A great story of charity and hope, from storm-ravaged Indiana:
From the moment a tornado tore through its community, the damaged but still-standing St. Francis Xavier Catholic Church became a crisis hub where emergency workers could dispense food, water and information.
But for a brief hour Sunday morning, the church resumed its mission as a spiritual sanctuary, as about 150 worshipers and visitors gathered for Mass, many embracing tearfully as they arrived.
With no electricity for lights or musical instruments, the congregation sang without accompaniment such standard hymns as “Amazing Grace” and “We Gather Together to Ask the Lord’s Blessing.”
As reports fluctuated throughout the day on the exact number of dead from Friday’s tornadoes — now 34 in Kentucky and Indiana — churchgoers throughout both states gathered to remember those killed and injured and thanked God for those spared.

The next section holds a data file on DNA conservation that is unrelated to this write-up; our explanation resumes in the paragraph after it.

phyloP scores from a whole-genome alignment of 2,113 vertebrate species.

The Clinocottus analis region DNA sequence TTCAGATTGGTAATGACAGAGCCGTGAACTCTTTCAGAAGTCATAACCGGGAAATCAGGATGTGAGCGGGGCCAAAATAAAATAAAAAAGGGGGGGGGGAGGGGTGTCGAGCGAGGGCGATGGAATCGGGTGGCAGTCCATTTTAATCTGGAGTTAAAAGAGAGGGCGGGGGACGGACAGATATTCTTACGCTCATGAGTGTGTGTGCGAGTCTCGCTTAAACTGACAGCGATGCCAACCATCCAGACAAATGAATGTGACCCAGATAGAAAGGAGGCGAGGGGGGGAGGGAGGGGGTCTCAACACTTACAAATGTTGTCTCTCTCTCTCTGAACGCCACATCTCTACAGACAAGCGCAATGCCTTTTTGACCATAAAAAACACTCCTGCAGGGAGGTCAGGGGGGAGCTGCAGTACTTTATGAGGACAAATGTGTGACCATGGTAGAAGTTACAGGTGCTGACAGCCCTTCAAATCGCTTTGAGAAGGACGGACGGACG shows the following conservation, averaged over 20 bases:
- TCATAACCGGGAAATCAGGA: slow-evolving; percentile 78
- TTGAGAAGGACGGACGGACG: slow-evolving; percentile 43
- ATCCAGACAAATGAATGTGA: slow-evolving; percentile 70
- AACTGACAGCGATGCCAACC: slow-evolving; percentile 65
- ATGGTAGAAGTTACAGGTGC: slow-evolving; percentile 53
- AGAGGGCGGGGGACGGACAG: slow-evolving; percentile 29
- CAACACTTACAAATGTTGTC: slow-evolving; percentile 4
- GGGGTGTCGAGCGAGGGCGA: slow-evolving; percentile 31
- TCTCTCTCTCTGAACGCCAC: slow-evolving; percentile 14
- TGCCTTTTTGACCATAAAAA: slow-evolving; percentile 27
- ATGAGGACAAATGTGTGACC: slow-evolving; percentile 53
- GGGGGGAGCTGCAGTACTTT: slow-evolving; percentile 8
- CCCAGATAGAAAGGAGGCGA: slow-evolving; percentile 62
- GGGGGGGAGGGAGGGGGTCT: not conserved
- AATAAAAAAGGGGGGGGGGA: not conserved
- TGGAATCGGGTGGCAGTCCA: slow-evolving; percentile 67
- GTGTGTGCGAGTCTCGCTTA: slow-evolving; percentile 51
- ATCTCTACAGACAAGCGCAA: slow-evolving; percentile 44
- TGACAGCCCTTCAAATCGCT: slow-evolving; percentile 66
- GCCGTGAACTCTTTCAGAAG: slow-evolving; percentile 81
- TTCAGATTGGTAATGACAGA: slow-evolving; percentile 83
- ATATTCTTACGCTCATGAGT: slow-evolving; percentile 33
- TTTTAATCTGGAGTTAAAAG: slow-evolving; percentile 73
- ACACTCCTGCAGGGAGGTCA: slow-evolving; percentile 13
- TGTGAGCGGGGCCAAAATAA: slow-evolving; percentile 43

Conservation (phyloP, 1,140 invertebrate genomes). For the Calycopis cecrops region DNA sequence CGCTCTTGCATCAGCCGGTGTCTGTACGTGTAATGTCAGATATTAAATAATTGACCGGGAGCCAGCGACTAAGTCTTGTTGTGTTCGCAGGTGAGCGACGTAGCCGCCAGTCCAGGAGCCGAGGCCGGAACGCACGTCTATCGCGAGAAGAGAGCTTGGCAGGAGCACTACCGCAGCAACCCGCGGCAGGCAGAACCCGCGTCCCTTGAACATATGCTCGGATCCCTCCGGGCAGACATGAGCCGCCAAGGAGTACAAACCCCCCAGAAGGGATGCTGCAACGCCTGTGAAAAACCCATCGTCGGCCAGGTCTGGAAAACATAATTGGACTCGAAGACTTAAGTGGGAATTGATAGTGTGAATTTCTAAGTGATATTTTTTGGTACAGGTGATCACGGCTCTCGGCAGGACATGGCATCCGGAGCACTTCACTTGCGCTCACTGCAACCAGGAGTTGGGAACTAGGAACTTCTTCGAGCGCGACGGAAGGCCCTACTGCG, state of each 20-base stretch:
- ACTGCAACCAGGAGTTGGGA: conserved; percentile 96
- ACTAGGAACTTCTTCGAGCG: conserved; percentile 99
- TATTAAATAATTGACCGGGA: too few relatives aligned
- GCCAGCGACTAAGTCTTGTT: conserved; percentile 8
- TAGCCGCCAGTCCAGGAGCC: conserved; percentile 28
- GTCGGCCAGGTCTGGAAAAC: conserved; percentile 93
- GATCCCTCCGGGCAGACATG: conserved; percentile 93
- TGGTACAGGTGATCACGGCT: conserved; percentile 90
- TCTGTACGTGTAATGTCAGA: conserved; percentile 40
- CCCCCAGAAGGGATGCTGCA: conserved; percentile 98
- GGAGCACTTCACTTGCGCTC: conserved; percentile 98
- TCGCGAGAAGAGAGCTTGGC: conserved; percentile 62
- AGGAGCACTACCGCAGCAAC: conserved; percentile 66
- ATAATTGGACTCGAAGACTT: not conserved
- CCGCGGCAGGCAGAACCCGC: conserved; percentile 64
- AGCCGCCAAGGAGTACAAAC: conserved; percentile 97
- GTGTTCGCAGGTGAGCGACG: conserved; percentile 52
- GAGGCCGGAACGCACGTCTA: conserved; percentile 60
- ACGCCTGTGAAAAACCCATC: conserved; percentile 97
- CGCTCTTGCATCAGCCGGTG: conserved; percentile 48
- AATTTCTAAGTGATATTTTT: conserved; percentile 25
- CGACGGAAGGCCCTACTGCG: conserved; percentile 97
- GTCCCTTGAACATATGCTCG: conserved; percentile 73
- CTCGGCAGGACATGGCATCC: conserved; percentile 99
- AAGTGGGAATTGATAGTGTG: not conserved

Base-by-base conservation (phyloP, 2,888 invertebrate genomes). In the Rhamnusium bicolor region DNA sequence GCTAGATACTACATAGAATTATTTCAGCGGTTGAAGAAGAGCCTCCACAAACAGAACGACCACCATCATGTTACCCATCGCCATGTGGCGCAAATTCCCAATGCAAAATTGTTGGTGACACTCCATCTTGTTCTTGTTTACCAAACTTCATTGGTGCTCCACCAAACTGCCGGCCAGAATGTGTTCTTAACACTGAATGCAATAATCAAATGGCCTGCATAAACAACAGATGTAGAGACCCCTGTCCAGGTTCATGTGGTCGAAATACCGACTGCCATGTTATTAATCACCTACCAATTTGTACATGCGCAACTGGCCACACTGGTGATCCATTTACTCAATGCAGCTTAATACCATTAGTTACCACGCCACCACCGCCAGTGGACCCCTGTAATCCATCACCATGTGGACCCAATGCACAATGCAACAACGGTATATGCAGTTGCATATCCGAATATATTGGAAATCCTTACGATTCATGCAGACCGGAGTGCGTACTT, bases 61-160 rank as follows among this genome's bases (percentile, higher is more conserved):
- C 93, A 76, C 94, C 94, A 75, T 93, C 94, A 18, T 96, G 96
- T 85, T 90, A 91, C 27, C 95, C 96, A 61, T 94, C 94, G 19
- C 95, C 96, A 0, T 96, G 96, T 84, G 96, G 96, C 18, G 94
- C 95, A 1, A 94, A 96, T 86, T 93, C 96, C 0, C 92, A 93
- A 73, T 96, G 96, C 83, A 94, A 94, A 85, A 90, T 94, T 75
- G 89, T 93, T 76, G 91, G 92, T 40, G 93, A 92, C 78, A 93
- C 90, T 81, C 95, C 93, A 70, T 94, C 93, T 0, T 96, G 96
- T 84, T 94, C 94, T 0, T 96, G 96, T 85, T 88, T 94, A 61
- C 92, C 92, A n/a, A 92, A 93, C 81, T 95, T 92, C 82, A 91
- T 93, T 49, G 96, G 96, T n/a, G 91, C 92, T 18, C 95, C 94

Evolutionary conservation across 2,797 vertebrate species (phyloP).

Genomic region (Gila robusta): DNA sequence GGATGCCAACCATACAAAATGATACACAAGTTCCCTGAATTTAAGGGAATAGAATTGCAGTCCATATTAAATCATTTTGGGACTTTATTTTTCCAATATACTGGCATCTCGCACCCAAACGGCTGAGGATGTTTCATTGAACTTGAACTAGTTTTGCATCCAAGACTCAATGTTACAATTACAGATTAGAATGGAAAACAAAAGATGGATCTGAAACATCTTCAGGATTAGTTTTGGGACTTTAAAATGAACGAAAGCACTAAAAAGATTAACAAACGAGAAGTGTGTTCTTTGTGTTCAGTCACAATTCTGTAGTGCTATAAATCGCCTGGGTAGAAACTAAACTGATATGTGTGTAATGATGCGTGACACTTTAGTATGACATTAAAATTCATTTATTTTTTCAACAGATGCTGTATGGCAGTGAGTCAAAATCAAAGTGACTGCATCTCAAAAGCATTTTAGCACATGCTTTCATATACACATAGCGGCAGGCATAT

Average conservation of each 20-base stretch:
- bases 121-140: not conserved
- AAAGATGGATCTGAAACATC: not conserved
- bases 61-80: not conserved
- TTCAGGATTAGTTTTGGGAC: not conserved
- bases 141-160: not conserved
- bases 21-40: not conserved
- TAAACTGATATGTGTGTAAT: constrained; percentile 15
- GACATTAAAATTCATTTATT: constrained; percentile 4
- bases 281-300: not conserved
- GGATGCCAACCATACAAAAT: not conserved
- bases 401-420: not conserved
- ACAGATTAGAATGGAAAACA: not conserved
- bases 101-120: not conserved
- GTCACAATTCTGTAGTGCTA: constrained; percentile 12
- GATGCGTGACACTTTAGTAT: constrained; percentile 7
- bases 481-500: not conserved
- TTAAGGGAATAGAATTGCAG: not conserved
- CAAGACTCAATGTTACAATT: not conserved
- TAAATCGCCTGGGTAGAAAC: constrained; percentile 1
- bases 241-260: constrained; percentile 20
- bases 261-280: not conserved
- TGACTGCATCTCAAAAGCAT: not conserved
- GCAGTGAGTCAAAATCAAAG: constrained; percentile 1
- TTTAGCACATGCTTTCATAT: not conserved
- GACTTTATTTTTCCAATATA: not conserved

The Rev. Steve Schaftlein said the parish of St. Francis Church, which sits in the center of Henryville, was “blessed” to have its building survive and now has a duty to the community.
“We were spared with a purpose by God … to be a symbol of hope and also to walk the talk,” he said. “We’re praying here, that’s our first work, but underneath is the food, the clothing that will help sustain the community in the months ahead.”
Even as he spoke, donors from the surrounding region and other states were carting in supplies to the church basement, which by late morning had become a virtual general store of food and supplies. Boxes and bags of donated clothing covered several rear pews in the sanctuary and were stacked nearly to the ceiling of the children’s“cry room” in back.
More rescue workers outside the church scrambled eggs and served coffee for those who needed food.
There’s a terrific photo gallery and video at the site, as well.
Photo by: David Lee Hartlage/Special to the Courier-Journal